Personal Safety and Firearms

Though this topic does not exactly fit in with the usual theme of health and fitness I most often cover, I feel it absolutely ties in with self-defense and in a very big way, health in the personal safety realm. A good friend of mine, who is an accomplished marksman, runs a small business offering firearms safety courses and training for personal protection. He recently shared an article with me about people’s opinions shifting toward firearms as personal protection and an undeniable crime deterrent. The article comes from and discusses a recent incident involving a hate-crime attack and the outcome of that attack. I found this article to be true of many experiences I have had related to me first hand. Sometimes the mere threat of violence can prevent an oncoming violent act. Read on:

Incident Reveals Why Gun Carry Laws Work

As evidence mounts that concealed-carry laws actually prevent crime — rather than serve to turn entire states into Dodge City, to use a common left-wing analogy during these debates — evidence is emerging that even liberals should support such laws.

Texas, along with a number of other states, passed its law to allow qualified citizens (those with no felonies or history of mental illness) to carry concealed firearms in 1995 — which, oddly enough, coincided with the beginning of a decline in violent crime nationwide.

As Democrats in the Senate begin a new assault on Second Amendment rights, perhaps they should pay attention to a few local news stories.

The U.S.-based national gay and lesbian news magazine The Advocate, targeted to gays, has an intriguing op-ed piece in its latest issue.

Jimmy LaSalva, executive director of GOProud, a group for gay Republicans (its focus is on fiscal conservatism), wrote a piece for the Advocate about a recent attack he suffered because of his sexual orientation.

That incident confirmed his belief that so-called “hate crimes” laws, which attempt to punish selective beliefs rather than behavior, are a failure, in and of themselves.

“Two years ago the federal government passed a law ostensibly aimed at preventing violent hate crimes against LGBT people,” LaSalvia wrote. “Many gay conservatives, including me, said at the time of its passage that the law would do nothing to actually prevent hate crimes. After this weekend, I can now say firsthand that this law hasn’t stopped violent, bias-motivated crime.”

A recent run-in proved this.

“Friday evening I was on my way home from the GOProud office on Capitol Hill in Washington, D.C., when I came upon a group of young black men,” he wrote. “There were roughly eight of them. It was such a nice day that I had ridden my bicycle to work, so I was on my bike when I approached them.”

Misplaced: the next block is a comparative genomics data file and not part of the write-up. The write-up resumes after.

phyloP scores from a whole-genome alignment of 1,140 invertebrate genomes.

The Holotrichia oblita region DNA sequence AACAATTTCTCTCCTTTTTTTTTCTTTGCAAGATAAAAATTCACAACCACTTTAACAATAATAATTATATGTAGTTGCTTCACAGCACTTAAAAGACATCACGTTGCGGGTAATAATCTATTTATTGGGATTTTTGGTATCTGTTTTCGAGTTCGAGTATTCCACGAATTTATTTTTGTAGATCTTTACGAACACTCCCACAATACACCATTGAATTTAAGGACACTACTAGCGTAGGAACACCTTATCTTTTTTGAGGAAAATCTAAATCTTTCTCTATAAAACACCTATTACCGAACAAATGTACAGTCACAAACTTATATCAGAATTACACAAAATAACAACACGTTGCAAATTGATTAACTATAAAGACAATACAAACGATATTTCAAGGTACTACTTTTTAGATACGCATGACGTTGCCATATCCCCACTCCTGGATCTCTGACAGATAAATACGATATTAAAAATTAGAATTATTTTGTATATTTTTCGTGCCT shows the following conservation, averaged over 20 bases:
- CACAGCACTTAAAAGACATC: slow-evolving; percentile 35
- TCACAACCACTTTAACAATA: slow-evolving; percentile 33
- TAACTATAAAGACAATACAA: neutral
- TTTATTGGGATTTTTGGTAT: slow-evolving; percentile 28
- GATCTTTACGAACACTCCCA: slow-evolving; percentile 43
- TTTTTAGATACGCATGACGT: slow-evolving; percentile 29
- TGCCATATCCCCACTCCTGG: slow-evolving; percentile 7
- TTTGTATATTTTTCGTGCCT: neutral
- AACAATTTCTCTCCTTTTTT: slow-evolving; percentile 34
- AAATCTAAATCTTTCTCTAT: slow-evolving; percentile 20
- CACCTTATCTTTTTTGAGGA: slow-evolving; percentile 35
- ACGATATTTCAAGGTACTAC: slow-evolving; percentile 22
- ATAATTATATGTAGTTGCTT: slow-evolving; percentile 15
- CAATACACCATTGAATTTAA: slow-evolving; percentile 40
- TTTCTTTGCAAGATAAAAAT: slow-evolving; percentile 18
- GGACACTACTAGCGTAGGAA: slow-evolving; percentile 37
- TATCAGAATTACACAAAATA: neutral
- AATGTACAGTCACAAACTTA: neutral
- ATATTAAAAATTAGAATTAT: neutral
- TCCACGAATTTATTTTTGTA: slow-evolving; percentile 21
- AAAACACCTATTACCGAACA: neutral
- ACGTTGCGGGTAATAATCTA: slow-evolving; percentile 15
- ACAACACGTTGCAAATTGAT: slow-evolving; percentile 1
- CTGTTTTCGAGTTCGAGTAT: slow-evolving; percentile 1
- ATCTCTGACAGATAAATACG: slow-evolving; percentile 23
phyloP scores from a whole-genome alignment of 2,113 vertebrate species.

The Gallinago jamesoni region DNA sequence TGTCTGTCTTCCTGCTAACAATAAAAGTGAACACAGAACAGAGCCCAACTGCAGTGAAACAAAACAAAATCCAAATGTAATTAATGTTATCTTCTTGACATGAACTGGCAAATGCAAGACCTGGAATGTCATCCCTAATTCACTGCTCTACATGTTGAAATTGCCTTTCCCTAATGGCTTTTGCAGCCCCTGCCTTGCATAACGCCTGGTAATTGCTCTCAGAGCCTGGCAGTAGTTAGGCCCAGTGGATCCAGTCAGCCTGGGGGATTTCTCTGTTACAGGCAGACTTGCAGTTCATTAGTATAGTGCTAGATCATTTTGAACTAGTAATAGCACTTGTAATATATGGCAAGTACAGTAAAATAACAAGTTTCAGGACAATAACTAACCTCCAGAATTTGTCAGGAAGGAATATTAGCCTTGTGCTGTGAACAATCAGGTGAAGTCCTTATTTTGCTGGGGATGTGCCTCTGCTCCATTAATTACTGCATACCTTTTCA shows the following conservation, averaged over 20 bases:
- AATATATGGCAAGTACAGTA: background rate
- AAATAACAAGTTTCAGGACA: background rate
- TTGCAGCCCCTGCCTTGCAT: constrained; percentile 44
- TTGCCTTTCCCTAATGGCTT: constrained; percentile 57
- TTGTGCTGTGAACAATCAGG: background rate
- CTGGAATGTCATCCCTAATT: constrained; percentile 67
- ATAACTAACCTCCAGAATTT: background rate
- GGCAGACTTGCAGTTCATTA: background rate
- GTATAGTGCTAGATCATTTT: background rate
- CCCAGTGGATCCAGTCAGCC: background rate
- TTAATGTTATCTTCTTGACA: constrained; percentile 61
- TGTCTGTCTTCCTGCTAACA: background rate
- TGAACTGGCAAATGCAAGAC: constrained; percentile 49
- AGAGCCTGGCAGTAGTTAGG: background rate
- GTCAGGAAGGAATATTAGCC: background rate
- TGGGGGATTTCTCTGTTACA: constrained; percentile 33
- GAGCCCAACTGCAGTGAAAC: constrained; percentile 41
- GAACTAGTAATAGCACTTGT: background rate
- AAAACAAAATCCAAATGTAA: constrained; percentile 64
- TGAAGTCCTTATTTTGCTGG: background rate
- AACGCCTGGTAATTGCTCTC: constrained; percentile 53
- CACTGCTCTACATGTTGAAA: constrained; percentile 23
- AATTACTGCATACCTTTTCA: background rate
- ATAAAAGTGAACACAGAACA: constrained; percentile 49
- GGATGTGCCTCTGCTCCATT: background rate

He was attacked as he rode by.

“Just as I got up to them, the assailant lunged off the sidewalk toward me and delivered a punch across my chest,” LaSalvia wrote. “The momentum of my bicycling drove me into his fist and arm, causing a shocking pain like I’ve never felt before.”

He was knocked down. The words of his assailants, unsuitable for printing, made it clear their actions were, at least in part, related to his sexual orientation.

Instinctively, he grabbed for his cell phone.

LaSalva explained, “As I fumbled for the phone, I heard one of them say, ‘Does he have a gun?’ So I kept my hand in my backpack, allowing them to wonder whether I was reaching for a gun. Then a couple of them started to run away, and the others soon followed. I got back on my bike and pedaled as fast as I could out of there.”

This proved a revelation for LaSalvia.

“I’ve thought a lot about the turning point of the situation — the fact that one of them thought that I might have a gun,” he wrote. “None of them said, ‘There’s a law against anti-gay hate crimes!’ That wasn’t the deterrent. It was the possibility that I might have had a gun that saved my life Friday night.”

Technically, the District of Columbia doesn’t even have a concealed-carry law; like some other backwards localities, it clings to the notion that anything that goes “bang” is bad. It ignores the reality that criminals, even in D.C. and similar liberal bastions, still get guns and use them to kill and terrorize law-abiding citizens.

But LaSalvia’s luck held out. Most criminals are stupid. His assailants didn’t discuss the District’s particular policies. All they knew is that around the country, more and more citizens are allowed to defend themselves with the same firepower that may be brought to bear on them.

Democrats, now considering tighter gun control laws in the wake of the shooting of Congresswoman Gabrielle Giffords, should take a look at the reality, not the rhetoric. Guns in the hands of good guys deter the bad guys. That’s a pretty compelling argument.

Article Source can be found here:

Being an advocate for both LGBT rights and Second Amendment rights, this issue speaks volumes to me about the attitudes surrounding firearms. I hope that the shift in our understanding of crime prevention can be reflected in gun control laws and people’s understanding and respect for guns.

Interested in learning more about firearms and personal safety? Check out the Green Academy of Personal Protection



About SuzieSloth

I am a Certified Personal Trainer and Martial Arts Instructor with a passion for physical fitness and a background in public health. I love learning new things about the fitness world and about innovations in all health fields. I like to share tidbits that I find in magazines or on the internet with friends and clients. Please feel free to email me with questions or comments, or leave comments on any post on my blog. And make sure to stop by my website: View all posts by SuzieSloth

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